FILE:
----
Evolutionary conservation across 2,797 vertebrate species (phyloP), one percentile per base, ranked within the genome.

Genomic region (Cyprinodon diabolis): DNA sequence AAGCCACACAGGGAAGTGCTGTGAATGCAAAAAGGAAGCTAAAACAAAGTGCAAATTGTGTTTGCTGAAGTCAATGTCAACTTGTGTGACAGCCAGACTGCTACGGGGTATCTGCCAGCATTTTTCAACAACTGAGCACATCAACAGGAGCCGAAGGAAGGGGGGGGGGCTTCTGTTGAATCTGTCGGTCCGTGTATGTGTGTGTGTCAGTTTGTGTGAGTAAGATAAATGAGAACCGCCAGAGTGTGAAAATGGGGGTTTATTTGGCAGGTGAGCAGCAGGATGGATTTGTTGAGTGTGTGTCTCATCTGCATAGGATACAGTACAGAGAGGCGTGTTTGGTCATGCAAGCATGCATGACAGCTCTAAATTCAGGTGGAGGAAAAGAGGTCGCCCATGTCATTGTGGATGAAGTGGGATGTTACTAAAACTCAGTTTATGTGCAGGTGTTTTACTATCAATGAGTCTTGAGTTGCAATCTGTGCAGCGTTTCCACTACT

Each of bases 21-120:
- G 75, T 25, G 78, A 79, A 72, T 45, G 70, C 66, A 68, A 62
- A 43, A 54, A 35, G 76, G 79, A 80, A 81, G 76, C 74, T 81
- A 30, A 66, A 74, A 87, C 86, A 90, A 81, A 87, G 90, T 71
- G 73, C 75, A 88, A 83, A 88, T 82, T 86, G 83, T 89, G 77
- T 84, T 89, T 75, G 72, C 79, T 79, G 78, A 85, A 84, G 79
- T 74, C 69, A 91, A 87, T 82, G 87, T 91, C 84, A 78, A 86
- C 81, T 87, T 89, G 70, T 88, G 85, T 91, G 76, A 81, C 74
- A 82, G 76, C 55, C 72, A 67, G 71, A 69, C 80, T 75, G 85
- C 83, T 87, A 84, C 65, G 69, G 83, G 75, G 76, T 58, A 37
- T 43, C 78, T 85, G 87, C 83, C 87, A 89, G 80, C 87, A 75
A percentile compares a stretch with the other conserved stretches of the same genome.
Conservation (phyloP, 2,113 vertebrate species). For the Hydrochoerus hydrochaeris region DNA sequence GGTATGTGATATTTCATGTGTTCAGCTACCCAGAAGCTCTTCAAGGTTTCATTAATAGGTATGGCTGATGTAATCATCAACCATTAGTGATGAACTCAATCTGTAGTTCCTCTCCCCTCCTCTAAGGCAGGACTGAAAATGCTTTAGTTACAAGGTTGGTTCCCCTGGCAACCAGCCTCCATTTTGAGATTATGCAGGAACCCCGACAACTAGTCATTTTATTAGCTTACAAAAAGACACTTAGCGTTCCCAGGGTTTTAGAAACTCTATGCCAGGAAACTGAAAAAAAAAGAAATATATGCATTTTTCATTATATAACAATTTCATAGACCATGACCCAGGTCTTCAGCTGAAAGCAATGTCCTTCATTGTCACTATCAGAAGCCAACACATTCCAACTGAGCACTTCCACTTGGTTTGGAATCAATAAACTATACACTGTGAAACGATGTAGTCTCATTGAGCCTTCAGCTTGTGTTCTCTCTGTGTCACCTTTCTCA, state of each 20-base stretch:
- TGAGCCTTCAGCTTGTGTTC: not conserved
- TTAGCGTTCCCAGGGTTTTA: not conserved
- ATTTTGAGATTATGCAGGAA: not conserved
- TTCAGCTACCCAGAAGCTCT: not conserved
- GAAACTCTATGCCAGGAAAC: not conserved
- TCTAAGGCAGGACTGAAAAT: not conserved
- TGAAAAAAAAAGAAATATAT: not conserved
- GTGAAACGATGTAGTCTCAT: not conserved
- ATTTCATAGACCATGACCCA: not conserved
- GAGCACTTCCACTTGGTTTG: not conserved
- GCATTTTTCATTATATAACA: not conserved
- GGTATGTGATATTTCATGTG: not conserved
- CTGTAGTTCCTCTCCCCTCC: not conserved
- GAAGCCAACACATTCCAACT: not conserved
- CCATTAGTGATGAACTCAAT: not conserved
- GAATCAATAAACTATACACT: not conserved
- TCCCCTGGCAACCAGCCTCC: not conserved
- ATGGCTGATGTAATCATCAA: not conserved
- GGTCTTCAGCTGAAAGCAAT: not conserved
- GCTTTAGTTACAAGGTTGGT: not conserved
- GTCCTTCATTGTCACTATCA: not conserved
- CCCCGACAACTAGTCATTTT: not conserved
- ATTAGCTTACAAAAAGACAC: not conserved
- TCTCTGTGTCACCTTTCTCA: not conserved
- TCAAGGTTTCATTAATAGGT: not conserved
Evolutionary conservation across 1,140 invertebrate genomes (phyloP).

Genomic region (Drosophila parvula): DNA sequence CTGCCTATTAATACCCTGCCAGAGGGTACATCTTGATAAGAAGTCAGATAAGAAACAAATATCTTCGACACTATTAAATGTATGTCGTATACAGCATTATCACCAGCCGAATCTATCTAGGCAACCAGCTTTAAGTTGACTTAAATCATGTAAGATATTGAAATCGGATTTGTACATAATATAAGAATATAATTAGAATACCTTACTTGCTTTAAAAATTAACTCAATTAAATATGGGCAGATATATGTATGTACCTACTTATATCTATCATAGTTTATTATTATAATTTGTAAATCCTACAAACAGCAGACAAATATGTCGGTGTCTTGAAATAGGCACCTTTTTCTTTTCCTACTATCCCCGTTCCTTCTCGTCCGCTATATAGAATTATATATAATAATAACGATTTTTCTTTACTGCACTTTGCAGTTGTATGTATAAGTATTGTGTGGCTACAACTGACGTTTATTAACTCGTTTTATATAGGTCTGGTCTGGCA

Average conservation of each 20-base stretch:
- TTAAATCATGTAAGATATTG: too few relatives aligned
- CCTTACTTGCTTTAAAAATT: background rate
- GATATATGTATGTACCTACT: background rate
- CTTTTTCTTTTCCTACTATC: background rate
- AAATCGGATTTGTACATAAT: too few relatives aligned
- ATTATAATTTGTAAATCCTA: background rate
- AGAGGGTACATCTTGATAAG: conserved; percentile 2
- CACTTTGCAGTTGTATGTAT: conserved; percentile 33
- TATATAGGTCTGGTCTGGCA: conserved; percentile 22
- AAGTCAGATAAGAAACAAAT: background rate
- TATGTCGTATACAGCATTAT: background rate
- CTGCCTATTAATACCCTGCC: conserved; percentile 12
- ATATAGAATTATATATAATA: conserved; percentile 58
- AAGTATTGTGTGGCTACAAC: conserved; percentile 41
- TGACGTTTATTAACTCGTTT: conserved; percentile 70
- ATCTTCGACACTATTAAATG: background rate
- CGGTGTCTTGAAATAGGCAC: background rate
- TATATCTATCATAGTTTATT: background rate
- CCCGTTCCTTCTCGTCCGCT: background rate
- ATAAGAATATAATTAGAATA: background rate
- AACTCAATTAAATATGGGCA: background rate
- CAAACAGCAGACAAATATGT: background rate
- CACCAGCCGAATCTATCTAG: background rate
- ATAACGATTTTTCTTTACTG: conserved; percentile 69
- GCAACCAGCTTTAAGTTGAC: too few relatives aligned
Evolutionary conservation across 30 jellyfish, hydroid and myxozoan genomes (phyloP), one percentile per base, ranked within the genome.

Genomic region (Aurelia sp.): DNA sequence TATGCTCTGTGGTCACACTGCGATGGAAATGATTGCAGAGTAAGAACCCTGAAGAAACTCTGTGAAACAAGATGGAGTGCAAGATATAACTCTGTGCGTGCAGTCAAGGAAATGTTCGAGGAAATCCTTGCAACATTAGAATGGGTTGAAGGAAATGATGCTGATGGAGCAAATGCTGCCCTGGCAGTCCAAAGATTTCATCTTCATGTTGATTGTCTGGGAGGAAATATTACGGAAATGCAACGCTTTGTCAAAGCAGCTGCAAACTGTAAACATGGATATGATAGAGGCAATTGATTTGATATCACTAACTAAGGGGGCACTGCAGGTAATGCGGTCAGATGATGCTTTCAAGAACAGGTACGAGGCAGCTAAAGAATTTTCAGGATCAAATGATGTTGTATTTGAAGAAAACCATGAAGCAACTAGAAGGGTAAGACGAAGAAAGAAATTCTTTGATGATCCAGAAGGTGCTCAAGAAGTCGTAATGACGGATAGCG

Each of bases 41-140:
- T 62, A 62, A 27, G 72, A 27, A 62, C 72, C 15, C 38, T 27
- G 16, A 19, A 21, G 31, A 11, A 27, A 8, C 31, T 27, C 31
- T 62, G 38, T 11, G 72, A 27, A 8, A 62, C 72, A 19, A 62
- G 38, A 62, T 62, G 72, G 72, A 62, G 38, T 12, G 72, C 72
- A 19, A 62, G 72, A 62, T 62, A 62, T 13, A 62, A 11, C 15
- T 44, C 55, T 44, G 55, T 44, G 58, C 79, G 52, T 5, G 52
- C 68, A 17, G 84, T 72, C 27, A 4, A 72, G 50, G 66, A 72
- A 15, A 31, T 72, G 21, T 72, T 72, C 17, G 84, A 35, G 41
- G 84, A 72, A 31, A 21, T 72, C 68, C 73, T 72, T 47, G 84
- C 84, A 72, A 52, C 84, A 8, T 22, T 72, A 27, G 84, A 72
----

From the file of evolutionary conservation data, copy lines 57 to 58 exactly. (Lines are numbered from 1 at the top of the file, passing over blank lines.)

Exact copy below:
- AAGTATTGTGTGGCTACAAC: conserved; percentile 41
- TGACGTTTATTAACTCGTTT: conserved; percentile 70